This energetic doc follows two young Indian women: a Hindu fundamentalist and a beauty pageant contestant. While each vies for her place in a male-dominated society, both are circumscribed by the very life-paths that claim to liberate them. Director Nisha Pahuja asks: What does the future hold?
I’ve always found the various threads that contribute to the complex and colorful tapestry that makes up Indian culture fascinating. Despite how modern and sophisticated India’s workforce has become, women are still battling for professional equality, whether it’s in India or abroad.
Nisha Pahuja chronicles the stories of two young women with completely opposite ideals, offering audiences a juxtaposed perspective of the modern Indian woman. On one hand, you have women competing for Miss India World. In many western cultures, pageants are looked at as flakey or shallow. Yet in India, this pageant title has the potential to launch some of these women into very successful careers. Most of the contestants interviewed for this film were educated, multilingual, astute, determined young women. Quite the contrast in comparison to many of the ‘pageant girls’ we see in the US and Canada.
On the other end of the spectrum you have a Hindu fundamentalist that confesses she has no interest in marriage or child rearing yet recognizes that this is her duty as a devout Hindu. Protecting the culture and customs of Hindu people — and Mother India — takes precedence over her own dreams and aspirations. What’s particularly disturbing in the film, is the footage of a these young girls proudly expressing their commitment to Hinduism while condemning other religions and committing to “kill anyone who threatens their way of life.”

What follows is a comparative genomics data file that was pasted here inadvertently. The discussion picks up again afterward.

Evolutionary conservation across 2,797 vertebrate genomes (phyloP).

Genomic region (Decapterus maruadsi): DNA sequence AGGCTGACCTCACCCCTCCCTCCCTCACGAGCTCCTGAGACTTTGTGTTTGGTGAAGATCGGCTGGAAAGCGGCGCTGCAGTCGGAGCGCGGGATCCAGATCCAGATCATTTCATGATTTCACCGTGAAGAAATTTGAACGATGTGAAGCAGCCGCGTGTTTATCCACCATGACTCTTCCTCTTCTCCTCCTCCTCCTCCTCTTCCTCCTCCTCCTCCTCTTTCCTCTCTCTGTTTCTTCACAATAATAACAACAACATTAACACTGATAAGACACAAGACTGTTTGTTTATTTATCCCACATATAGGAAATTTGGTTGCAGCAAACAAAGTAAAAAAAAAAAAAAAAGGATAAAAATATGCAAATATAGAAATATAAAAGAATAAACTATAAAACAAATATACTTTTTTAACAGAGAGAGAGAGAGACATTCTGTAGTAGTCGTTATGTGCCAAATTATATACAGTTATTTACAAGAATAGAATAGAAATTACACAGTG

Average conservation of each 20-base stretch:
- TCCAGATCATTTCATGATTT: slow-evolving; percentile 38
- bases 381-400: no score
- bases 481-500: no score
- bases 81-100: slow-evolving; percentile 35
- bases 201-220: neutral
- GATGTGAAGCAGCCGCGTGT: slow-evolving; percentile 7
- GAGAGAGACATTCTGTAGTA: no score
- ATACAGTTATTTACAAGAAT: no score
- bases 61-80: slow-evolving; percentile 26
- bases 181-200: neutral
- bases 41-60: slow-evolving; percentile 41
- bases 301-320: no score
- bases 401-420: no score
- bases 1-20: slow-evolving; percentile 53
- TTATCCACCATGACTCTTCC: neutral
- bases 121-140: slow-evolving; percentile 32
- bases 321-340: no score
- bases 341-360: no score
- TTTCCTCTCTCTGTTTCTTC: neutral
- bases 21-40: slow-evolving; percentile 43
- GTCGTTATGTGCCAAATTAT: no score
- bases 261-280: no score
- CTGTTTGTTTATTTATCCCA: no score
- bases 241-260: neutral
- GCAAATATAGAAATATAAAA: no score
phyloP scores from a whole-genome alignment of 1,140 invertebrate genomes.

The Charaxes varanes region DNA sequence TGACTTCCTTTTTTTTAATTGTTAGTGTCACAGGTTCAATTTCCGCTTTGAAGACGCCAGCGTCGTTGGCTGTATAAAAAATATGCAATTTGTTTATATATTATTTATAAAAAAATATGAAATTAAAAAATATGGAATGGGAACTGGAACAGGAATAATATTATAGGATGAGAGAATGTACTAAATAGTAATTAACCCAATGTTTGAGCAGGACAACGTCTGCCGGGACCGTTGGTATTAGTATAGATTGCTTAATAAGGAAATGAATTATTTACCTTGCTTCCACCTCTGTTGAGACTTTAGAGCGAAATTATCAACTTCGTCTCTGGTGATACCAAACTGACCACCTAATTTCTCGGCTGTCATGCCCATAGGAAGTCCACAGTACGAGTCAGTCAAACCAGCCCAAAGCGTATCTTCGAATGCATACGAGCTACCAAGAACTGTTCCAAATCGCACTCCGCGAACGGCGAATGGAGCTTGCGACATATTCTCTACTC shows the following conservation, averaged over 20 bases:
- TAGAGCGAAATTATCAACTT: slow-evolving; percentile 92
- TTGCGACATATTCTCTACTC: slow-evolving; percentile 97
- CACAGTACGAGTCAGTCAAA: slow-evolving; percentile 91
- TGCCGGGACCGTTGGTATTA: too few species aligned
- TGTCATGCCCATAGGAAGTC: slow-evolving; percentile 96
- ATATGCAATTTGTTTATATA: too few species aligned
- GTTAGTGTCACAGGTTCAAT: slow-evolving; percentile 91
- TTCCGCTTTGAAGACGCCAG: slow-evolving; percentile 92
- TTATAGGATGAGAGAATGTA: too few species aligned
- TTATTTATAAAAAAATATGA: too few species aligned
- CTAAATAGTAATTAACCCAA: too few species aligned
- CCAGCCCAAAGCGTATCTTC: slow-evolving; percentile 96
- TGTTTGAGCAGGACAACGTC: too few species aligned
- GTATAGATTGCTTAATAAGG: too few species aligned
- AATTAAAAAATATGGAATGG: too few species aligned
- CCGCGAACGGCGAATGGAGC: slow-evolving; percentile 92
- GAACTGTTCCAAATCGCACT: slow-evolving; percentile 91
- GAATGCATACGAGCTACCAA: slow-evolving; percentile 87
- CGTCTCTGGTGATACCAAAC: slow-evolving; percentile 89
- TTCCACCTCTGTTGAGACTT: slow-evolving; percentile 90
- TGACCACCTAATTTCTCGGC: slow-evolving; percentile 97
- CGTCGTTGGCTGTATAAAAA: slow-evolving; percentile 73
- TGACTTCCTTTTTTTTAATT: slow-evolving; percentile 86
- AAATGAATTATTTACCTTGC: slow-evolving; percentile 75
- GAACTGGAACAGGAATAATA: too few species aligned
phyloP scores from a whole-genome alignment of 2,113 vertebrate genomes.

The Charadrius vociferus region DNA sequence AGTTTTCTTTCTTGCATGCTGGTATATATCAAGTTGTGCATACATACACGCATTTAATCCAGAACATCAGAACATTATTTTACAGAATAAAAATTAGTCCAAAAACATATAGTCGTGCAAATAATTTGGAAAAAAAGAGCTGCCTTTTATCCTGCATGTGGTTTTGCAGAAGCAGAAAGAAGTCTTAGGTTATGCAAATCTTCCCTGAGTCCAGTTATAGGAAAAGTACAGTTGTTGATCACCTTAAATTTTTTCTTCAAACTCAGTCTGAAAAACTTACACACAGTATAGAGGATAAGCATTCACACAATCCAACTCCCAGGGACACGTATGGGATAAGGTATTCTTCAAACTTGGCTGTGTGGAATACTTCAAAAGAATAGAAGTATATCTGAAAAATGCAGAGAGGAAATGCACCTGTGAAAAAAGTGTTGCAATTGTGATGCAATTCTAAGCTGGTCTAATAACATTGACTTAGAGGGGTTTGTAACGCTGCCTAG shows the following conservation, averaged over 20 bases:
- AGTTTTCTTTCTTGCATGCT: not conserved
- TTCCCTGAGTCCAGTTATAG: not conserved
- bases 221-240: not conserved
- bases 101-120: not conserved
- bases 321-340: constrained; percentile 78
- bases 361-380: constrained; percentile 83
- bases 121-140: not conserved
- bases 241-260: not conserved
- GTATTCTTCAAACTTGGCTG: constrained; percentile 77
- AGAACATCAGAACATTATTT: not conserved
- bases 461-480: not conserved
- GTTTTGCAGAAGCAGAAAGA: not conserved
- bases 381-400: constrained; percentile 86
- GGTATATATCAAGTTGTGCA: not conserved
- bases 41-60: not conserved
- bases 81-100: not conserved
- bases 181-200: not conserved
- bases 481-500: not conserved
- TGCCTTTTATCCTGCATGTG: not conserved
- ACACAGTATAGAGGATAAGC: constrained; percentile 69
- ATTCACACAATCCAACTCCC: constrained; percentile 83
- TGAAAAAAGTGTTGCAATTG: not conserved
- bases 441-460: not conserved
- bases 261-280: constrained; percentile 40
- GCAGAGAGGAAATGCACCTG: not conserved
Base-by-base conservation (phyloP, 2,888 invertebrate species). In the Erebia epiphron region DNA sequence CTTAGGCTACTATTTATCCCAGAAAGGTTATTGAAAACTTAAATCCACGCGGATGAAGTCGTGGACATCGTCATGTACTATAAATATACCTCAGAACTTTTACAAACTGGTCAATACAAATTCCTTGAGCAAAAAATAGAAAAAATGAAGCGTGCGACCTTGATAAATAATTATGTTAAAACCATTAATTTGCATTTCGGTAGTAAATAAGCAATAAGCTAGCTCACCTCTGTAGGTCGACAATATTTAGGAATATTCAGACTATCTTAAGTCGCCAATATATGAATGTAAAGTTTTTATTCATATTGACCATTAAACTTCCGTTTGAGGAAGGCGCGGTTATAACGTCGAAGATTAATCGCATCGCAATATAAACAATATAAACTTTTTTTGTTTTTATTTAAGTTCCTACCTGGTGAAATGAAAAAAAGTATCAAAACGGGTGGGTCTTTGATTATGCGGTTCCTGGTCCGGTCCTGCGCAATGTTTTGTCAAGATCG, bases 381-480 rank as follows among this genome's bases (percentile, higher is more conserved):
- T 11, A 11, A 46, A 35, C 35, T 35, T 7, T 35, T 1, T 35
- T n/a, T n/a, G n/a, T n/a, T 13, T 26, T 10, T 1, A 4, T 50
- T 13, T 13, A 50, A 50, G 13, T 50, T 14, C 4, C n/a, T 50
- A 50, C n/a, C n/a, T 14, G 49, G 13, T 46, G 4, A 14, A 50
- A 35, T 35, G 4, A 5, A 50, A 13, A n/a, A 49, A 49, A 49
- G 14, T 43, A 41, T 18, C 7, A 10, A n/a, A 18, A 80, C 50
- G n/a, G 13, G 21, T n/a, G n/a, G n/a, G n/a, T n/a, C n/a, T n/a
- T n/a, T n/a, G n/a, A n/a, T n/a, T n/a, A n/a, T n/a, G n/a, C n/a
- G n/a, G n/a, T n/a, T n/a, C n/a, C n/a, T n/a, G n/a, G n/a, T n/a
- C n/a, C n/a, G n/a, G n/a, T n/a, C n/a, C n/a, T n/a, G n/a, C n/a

Perhaps the most painful part of the film was when the mother of Miss India World 2009 shares her story of how she was given an ultimatum the moment her daughter was born. The family had been hoping for a boy, so she was encouraged to kill her own child. Instead, she walked out on her husband, sacrificing everything to save her daughter. This made me realize, more than ever, how much we take our freedom of choice for granted.